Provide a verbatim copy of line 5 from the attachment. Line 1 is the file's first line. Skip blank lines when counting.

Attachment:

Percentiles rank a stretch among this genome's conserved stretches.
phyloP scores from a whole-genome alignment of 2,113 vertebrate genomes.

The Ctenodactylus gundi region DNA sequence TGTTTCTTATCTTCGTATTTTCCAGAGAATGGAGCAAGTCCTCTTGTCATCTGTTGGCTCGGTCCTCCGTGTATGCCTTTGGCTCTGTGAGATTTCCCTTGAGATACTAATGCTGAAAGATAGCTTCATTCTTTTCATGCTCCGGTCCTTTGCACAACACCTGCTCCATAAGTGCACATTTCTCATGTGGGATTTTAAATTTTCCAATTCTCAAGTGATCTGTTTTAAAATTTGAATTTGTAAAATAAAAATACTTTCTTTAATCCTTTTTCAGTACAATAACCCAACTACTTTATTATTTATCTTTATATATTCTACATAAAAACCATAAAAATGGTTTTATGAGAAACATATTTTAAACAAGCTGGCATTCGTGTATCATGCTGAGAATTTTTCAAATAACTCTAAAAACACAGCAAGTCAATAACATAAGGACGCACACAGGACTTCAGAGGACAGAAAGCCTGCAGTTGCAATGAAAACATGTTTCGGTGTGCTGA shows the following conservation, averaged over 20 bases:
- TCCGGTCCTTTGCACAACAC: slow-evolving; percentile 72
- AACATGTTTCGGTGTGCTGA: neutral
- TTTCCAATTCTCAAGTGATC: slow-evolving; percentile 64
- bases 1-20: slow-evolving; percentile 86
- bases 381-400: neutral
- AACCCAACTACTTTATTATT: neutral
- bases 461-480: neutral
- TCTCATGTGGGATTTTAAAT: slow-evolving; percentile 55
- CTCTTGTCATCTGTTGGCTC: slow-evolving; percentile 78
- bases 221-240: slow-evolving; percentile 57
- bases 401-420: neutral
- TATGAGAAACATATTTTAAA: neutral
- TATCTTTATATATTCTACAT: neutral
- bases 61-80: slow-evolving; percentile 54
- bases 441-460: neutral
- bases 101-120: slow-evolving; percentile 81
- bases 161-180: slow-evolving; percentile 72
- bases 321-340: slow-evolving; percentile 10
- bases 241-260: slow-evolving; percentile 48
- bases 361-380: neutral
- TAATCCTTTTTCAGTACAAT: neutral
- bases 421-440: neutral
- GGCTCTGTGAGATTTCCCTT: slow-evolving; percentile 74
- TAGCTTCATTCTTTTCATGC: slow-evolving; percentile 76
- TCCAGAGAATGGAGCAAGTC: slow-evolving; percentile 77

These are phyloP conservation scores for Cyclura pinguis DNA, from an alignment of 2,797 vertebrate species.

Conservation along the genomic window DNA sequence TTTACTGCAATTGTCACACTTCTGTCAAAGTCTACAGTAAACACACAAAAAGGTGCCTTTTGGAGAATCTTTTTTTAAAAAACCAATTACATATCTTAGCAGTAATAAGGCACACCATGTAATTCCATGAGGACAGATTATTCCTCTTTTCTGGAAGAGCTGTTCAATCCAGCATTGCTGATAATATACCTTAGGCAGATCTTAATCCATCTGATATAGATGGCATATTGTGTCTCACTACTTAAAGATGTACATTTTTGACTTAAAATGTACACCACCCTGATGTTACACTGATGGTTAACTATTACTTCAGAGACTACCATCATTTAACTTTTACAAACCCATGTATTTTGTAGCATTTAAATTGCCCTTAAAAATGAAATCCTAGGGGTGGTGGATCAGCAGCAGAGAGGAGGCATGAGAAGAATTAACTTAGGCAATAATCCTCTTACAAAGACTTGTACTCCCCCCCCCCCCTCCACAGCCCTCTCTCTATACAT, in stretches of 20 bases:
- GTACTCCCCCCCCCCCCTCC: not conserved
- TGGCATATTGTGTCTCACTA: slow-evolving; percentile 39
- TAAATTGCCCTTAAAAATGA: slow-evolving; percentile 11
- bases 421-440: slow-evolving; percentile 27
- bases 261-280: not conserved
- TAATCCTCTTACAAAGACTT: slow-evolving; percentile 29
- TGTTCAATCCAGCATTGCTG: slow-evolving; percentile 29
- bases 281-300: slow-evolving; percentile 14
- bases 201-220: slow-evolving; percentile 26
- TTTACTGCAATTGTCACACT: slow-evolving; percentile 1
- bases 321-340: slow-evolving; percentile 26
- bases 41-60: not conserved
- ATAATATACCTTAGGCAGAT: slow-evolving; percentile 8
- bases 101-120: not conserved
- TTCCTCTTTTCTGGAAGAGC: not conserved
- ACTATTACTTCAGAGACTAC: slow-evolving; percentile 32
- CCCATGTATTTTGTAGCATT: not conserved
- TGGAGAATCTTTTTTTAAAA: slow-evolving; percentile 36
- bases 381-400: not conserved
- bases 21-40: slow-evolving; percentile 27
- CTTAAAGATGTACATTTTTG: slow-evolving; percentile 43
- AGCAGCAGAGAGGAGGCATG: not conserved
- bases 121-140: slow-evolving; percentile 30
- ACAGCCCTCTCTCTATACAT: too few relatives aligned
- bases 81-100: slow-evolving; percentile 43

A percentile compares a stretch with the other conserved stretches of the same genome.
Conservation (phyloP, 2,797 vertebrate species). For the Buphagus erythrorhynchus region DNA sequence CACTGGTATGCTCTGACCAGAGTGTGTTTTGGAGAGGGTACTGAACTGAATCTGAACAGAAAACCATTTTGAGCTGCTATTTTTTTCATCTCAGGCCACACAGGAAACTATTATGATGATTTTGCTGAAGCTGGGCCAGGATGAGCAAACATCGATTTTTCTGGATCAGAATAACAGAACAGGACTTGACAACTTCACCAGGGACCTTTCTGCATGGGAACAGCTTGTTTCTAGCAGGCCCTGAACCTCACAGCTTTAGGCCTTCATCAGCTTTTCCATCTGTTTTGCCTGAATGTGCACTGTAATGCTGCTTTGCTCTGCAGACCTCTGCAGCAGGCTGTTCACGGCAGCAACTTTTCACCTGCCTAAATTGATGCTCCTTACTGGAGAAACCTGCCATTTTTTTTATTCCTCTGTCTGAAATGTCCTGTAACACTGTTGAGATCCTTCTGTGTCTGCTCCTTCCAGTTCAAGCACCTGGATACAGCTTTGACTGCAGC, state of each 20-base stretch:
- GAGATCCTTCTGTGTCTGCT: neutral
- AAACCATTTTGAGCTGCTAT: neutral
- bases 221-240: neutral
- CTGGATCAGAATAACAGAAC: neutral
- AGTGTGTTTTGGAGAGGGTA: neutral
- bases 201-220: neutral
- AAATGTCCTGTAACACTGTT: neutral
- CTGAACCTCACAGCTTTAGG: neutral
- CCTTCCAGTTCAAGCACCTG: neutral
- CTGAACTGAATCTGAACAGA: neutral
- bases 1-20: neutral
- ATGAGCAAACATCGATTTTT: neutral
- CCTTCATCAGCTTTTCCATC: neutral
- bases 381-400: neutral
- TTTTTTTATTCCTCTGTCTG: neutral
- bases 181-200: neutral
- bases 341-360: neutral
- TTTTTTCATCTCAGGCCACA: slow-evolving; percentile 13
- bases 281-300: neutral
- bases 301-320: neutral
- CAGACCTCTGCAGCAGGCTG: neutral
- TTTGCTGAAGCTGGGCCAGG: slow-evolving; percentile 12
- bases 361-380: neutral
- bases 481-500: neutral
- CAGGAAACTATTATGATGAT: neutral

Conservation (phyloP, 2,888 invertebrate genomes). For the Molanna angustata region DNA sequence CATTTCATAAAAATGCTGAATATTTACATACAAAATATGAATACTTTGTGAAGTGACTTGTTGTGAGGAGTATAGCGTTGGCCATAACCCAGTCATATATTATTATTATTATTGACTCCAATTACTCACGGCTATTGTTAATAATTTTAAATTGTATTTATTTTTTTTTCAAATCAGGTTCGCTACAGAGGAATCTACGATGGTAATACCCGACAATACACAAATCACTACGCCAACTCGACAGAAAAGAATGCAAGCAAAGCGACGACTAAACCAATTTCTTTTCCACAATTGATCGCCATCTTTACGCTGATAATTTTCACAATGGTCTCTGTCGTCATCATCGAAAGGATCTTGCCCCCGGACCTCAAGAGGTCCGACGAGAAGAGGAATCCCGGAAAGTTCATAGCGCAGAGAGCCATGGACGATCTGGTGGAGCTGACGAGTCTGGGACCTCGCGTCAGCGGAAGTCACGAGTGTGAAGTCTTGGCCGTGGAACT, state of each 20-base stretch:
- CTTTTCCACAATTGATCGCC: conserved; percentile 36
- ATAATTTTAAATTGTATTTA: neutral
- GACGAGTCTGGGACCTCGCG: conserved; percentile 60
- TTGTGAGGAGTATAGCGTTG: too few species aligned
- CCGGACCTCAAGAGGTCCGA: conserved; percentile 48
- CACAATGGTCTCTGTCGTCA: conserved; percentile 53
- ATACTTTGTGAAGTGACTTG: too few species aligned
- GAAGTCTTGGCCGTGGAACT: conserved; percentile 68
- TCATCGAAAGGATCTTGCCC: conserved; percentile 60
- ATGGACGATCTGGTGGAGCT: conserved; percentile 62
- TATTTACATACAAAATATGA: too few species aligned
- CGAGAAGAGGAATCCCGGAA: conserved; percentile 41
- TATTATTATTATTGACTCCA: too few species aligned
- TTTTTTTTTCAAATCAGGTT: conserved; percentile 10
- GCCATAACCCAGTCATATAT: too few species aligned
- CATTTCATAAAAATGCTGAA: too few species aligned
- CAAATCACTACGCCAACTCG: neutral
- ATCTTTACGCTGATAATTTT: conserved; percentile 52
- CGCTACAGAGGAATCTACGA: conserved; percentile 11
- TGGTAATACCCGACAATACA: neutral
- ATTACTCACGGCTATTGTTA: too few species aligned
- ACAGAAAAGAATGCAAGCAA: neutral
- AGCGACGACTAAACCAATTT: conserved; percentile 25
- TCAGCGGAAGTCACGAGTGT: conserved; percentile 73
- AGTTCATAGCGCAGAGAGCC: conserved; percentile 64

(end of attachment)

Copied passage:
- AACATGTTTCGGTGTGCTGA: neutral